How to Do Toe Taps

Proper Form, Variations, and Common Mistakes

Woman doing toe taps

Verywell / Ben Goldstein

Also known as: The toe taps exercise shares its name with the Pilates toe tap that targets the core, but it is not the same exercise. 

Equipment needed: Aerobic step, bench, plyometric box, or BOSU (both sides up) ball

Level: Beginner to intermediate

Targets: Lower body including the quadriceps, hamstrings, calves, glutes, and hip flexors. It also works the core muscles and cardiovascular system. 

Toe taps are useful as part of a warm-up, or you can include them as part of a strength or aerobic workout. Since you can vary the pace at which you tap, the move can range from low-impact to high intensity.  

When done correctly, toe taps target both muscular endurance and strength, as well as provide you with a fantastic cardio workout. Toe taps are typically added to a lower body workout, cardio routine, or performed between sets when doing a circuit-style workout. 

The movement pattern of the toe tap exercise can help prepare your body for more advanced exercises like jumping lunges and plyometric box jumps. Plus, if you’re a soccer player, toe taps can help you improve control and touch with the ball. The move is very similar to high knees, except you keep your knees a little lower so your thigh isn't quite parallel to the ground.

Benefits of Toe Taps

Toe taps target the muscles of your lower body—specifically the quadriceps, hamstrings, glutes, hip flexors, and calves. By continuously tapping each foot for 30 to 60 seconds, you’re also targeting the cardiovascular system. This means performing toe taps increases your heart rate and helps you burn calories. Practicing toe taps can also help you get better at climbing stairs.

Additionally, toe taps can help strengthen your core, which may lead to reduced back pain, improved balance, and better flexion, extension, and rotation of your trunk. Stronger core muscles can also boost your fitness and athletic performance.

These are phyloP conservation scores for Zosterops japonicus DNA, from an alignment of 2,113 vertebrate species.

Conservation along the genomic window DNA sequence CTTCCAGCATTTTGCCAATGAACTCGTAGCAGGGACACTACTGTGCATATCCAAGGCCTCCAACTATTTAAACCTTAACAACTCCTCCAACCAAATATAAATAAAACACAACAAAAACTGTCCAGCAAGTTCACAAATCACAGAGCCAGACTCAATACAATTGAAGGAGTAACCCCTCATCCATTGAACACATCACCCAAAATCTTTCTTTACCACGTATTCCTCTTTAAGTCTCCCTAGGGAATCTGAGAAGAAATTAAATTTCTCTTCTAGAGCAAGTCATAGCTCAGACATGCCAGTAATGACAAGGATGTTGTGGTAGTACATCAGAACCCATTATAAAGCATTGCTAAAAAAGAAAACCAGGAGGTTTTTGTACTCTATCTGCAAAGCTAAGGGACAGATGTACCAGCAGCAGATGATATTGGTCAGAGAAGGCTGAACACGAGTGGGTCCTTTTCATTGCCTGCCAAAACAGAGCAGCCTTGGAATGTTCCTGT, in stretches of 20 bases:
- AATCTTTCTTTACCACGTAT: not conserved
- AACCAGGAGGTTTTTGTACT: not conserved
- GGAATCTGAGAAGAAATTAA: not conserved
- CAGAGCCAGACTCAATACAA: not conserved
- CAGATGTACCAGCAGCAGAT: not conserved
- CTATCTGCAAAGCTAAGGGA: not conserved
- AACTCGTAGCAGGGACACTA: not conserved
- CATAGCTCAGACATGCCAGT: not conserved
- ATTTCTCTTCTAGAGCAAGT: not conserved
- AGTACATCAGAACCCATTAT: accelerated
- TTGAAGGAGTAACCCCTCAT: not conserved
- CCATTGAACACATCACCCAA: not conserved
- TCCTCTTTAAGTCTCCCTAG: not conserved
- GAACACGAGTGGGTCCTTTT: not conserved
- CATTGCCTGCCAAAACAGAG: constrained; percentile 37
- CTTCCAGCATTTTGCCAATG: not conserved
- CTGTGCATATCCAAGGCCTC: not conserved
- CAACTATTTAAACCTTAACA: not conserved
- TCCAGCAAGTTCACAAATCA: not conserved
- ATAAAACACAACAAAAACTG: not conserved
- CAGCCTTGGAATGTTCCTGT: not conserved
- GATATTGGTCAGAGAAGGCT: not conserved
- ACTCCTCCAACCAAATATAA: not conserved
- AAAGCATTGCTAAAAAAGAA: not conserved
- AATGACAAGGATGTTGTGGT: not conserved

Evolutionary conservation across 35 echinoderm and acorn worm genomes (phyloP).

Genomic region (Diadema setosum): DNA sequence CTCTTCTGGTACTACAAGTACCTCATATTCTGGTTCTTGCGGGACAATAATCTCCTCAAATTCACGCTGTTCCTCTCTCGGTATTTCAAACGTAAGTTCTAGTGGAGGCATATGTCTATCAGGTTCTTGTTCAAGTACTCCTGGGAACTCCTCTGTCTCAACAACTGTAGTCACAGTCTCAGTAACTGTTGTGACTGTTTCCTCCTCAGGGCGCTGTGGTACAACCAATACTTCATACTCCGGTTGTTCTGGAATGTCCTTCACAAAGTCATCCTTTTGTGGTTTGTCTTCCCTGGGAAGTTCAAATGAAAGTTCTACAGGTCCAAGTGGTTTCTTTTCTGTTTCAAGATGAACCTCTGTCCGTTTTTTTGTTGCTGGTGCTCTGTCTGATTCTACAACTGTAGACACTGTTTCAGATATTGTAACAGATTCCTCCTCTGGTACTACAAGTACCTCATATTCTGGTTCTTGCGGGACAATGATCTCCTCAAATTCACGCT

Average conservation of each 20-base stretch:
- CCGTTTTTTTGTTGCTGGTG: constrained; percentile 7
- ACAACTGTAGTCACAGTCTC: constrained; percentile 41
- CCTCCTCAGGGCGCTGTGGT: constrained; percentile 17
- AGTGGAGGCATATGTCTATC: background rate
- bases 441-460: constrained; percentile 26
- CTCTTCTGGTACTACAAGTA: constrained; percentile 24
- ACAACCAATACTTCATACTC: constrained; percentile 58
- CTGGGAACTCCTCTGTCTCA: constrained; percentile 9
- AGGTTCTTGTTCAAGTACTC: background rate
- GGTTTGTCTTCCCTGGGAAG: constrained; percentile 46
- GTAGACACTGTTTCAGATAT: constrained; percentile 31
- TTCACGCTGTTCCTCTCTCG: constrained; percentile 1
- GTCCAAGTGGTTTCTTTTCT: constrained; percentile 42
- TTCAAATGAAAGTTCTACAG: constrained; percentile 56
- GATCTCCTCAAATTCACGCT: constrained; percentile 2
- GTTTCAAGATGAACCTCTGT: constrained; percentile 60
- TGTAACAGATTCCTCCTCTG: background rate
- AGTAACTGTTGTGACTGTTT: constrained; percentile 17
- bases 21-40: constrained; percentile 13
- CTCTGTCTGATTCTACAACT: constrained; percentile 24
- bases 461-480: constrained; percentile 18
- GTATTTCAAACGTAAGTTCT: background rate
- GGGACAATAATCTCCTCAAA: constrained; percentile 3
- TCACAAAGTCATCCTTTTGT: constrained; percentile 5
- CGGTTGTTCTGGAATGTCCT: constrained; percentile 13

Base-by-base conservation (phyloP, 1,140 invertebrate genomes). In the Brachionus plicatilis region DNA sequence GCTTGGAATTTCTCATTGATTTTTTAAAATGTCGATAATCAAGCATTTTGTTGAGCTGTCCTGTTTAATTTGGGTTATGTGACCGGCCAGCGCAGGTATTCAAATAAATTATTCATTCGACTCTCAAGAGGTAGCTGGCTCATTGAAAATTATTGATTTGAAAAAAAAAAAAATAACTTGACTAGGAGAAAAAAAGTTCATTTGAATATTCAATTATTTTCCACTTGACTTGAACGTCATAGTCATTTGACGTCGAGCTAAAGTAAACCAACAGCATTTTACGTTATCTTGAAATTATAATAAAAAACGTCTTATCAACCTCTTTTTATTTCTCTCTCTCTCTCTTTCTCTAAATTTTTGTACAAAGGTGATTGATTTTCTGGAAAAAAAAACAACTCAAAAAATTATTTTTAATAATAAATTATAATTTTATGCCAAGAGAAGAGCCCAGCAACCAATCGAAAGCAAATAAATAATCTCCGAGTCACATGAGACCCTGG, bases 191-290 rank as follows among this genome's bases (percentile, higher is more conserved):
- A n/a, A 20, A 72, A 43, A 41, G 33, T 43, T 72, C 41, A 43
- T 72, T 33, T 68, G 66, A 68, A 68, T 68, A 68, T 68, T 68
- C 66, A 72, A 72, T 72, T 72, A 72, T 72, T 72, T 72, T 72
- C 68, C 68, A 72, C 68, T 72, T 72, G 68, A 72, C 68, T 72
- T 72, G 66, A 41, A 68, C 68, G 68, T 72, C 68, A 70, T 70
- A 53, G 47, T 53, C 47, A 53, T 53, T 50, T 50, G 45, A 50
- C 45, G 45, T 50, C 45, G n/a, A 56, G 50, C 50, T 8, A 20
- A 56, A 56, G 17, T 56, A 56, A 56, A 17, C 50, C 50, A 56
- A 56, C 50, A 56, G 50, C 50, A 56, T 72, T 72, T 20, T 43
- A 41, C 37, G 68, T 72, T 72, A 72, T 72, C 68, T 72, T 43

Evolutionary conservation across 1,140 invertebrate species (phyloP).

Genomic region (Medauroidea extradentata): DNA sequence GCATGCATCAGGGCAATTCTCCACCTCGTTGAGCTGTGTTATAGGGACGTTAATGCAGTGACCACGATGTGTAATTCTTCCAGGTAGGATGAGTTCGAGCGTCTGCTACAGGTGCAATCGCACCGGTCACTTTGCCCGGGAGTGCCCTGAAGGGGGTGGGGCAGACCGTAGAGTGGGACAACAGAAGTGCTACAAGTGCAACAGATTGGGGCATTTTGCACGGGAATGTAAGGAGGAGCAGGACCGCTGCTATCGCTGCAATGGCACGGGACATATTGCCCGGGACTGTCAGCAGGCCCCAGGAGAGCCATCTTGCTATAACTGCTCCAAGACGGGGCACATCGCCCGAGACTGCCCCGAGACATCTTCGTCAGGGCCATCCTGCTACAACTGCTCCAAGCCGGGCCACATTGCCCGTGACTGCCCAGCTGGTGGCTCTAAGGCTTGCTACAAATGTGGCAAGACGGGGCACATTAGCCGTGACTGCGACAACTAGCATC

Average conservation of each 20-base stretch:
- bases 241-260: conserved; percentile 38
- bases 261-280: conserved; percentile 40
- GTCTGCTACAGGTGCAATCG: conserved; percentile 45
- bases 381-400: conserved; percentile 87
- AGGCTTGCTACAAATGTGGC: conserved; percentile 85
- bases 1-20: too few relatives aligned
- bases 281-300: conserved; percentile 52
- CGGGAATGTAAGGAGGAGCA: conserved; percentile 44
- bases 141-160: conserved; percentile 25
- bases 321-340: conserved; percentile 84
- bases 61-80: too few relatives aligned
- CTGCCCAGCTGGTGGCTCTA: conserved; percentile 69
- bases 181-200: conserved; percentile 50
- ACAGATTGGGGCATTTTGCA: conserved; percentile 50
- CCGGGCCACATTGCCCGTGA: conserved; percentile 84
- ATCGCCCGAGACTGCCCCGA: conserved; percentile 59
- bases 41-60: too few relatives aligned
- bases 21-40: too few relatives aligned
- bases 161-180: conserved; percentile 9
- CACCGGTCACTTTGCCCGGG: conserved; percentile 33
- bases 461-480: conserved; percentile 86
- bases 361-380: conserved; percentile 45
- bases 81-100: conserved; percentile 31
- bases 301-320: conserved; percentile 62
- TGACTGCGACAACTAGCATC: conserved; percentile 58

Step-by-Step Instructions

As a bodyweight exercise, all you need to get started is a platform high enough to challenge you aerobically while you tap your toes. Before you begin, make sure the area around the platform and the space behind you are free of any debris that may cause you to trip. 

  1. Stand in front of a step, box, platform, or BOSU ball that is at least 10 to 12 inches tall. Arms remain at your sides. 
  2. Raise your right foot and place the ball of your foot on the platform. Depending on the equipment you use, your foot might be angled, rather than flat. But your left foot will remain flat on the ground. This is your starting position.
  3. Push off the ground with your left foot and switch legs mid-air, with your left foot now touching the platform and your right foot on the ground. 
  4. Arms can remain at your sides or alternate with your legs like you would do when running.
  5. Repeat alternating toe taps slowly until you feel comfortable with the movement pattern, and your technique is correct. 
  6. Speed up the pace and alternate between your left foot and right foot tapping the edge of the platform for the desired amount of time, typically 30 to 60 seconds. 

A note about your head: Since this exercise requires balance and stability, you may find that looking down at the platform while you alternate toe taps helps keep you stable. Once you are comfortable try keeping your head up and looking forward.